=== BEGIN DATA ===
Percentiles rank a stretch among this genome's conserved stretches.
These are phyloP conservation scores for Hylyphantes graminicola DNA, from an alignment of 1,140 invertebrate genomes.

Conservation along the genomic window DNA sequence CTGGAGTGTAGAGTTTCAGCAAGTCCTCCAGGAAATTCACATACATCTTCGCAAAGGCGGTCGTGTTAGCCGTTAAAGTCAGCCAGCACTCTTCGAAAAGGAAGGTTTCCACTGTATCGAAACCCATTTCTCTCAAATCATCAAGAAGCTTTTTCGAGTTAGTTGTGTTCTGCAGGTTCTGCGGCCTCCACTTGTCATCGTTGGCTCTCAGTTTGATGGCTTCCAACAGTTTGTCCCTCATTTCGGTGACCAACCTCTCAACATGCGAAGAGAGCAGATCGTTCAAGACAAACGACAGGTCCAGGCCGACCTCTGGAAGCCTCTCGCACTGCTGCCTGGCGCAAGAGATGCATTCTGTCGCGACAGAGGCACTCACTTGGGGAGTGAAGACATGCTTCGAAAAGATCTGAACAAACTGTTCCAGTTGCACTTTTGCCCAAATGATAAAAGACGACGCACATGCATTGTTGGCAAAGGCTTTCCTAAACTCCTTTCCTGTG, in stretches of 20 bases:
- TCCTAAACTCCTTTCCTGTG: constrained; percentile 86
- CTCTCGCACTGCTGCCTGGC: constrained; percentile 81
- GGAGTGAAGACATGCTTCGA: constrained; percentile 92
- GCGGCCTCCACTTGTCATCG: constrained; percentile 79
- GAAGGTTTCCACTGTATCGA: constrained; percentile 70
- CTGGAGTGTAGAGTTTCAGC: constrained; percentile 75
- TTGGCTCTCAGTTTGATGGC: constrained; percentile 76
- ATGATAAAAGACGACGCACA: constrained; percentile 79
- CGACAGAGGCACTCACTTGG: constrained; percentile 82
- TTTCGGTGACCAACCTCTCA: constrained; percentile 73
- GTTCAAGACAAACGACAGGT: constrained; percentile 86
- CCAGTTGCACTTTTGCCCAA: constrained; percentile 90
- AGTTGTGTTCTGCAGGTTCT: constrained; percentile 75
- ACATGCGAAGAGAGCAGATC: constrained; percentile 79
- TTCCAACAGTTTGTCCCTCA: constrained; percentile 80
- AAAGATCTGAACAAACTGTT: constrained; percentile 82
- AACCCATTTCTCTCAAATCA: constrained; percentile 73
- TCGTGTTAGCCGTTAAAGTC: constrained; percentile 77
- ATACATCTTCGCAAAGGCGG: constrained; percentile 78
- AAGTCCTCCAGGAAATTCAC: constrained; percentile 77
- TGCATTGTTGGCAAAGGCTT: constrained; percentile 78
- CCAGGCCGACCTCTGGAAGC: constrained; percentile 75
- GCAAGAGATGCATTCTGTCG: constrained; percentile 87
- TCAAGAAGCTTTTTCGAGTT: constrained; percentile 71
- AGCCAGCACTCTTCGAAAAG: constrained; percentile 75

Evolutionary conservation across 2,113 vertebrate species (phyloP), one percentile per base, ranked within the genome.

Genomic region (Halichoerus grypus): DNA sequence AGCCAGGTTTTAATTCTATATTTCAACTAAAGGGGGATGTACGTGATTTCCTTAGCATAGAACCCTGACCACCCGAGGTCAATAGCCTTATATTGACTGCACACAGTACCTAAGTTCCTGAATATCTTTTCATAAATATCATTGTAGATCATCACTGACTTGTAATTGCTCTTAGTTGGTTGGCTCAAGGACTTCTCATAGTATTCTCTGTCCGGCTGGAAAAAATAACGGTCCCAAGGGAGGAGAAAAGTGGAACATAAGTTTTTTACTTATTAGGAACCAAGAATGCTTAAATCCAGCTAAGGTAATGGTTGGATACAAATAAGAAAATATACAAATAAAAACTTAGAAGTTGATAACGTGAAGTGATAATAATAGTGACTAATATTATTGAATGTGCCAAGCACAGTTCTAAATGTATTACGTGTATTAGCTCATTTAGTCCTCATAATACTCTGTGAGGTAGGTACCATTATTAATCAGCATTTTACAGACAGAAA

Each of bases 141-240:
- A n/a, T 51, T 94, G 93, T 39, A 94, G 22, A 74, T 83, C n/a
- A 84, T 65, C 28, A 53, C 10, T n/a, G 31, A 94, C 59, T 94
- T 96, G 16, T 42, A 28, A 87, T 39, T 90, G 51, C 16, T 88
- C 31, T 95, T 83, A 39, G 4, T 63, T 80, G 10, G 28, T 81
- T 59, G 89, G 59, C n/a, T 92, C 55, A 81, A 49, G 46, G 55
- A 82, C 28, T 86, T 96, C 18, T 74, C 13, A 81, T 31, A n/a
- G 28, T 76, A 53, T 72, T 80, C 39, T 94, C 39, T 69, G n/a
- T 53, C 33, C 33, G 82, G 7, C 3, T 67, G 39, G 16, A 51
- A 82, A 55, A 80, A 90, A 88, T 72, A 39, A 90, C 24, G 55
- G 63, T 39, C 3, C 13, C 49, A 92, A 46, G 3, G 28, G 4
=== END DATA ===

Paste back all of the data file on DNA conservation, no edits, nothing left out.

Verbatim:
Percentiles rank a stretch among this genome's conserved stretches.
These are phyloP conservation scores for Hylyphantes graminicola DNA, from an alignment of 1,140 invertebrate genomes.

Conservation along the genomic window DNA sequence CTGGAGTGTAGAGTTTCAGCAAGTCCTCCAGGAAATTCACATACATCTTCGCAAAGGCGGTCGTGTTAGCCGTTAAAGTCAGCCAGCACTCTTCGAAAAGGAAGGTTTCCACTGTATCGAAACCCATTTCTCTCAAATCATCAAGAAGCTTTTTCGAGTTAGTTGTGTTCTGCAGGTTCTGCGGCCTCCACTTGTCATCGTTGGCTCTCAGTTTGATGGCTTCCAACAGTTTGTCCCTCATTTCGGTGACCAACCTCTCAACATGCGAAGAGAGCAGATCGTTCAAGACAAACGACAGGTCCAGGCCGACCTCTGGAAGCCTCTCGCACTGCTGCCTGGCGCAAGAGATGCATTCTGTCGCGACAGAGGCACTCACTTGGGGAGTGAAGACATGCTTCGAAAAGATCTGAACAAACTGTTCCAGTTGCACTTTTGCCCAAATGATAAAAGACGACGCACATGCATTGTTGGCAAAGGCTTTCCTAAACTCCTTTCCTGTG, in stretches of 20 bases:
- TCCTAAACTCCTTTCCTGTG: constrained; percentile 86
- CTCTCGCACTGCTGCCTGGC: constrained; percentile 81
- GGAGTGAAGACATGCTTCGA: constrained; percentile 92
- GCGGCCTCCACTTGTCATCG: constrained; percentile 79
- GAAGGTTTCCACTGTATCGA: constrained; percentile 70
- CTGGAGTGTAGAGTTTCAGC: constrained; percentile 75
- TTGGCTCTCAGTTTGATGGC: constrained; percentile 76
- ATGATAAAAGACGACGCACA: constrained; percentile 79
- CGACAGAGGCACTCACTTGG: constrained; percentile 82
- TTTCGGTGACCAACCTCTCA: constrained; percentile 73
- GTTCAAGACAAACGACAGGT: constrained; percentile 86
- CCAGTTGCACTTTTGCCCAA: constrained; percentile 90
- AGTTGTGTTCTGCAGGTTCT: constrained; percentile 75
- ACATGCGAAGAGAGCAGATC: constrained; percentile 79
- TTCCAACAGTTTGTCCCTCA: constrained; percentile 80
- AAAGATCTGAACAAACTGTT: constrained; percentile 82
- AACCCATTTCTCTCAAATCA: constrained; percentile 73
- TCGTGTTAGCCGTTAAAGTC: constrained; percentile 77
- ATACATCTTCGCAAAGGCGG: constrained; percentile 78
- AAGTCCTCCAGGAAATTCAC: constrained; percentile 77
- TGCATTGTTGGCAAAGGCTT: constrained; percentile 78
- CCAGGCCGACCTCTGGAAGC: constrained; percentile 75
- GCAAGAGATGCATTCTGTCG: constrained; percentile 87
- TCAAGAAGCTTTTTCGAGTT: constrained; percentile 71
- AGCCAGCACTCTTCGAAAAG: constrained; percentile 75

Evolutionary conservation across 2,113 vertebrate species (phyloP), one percentile per base, ranked within the genome.

Genomic region (Halichoerus grypus): DNA sequence AGCCAGGTTTTAATTCTATATTTCAACTAAAGGGGGATGTACGTGATTTCCTTAGCATAGAACCCTGACCACCCGAGGTCAATAGCCTTATATTGACTGCACACAGTACCTAAGTTCCTGAATATCTTTTCATAAATATCATTGTAGATCATCACTGACTTGTAATTGCTCTTAGTTGGTTGGCTCAAGGACTTCTCATAGTATTCTCTGTCCGGCTGGAAAAAATAACGGTCCCAAGGGAGGAGAAAAGTGGAACATAAGTTTTTTACTTATTAGGAACCAAGAATGCTTAAATCCAGCTAAGGTAATGGTTGGATACAAATAAGAAAATATACAAATAAAAACTTAGAAGTTGATAACGTGAAGTGATAATAATAGTGACTAATATTATTGAATGTGCCAAGCACAGTTCTAAATGTATTACGTGTATTAGCTCATTTAGTCCTCATAATACTCTGTGAGGTAGGTACCATTATTAATCAGCATTTTACAGACAGAAA

Each of bases 141-240:
- A n/a, T 51, T 94, G 93, T 39, A 94, G 22, A 74, T 83, C n/a
- A 84, T 65, C 28, A 53, C 10, T n/a, G 31, A 94, C 59, T 94
- T 96, G 16, T 42, A 28, A 87, T 39, T 90, G 51, C 16, T 88
- C 31, T 95, T 83, A 39, G 4, T 63, T 80, G 10, G 28, T 81
- T 59, G 89, G 59, C n/a, T 92, C 55, A 81, A 49, G 46, G 55
- A 82, C 28, T 86, T 96, C 18, T 74, C 13, A 81, T 31, A n/a
- G 28, T 76, A 53, T 72, T 80, C 39, T 94, C 39, T 69, G n/a
- T 53, C 33, C 33, G 82, G 7, C 3, T 67, G 39, G 16, A 51
- A 82, A 55, A 80, A 90, A 88, T 72, A 39, A 90, C 24, G 55
- G 63, T 39, C 3, C 13, C 49, A 92, A 46, G 3, G 28, G 4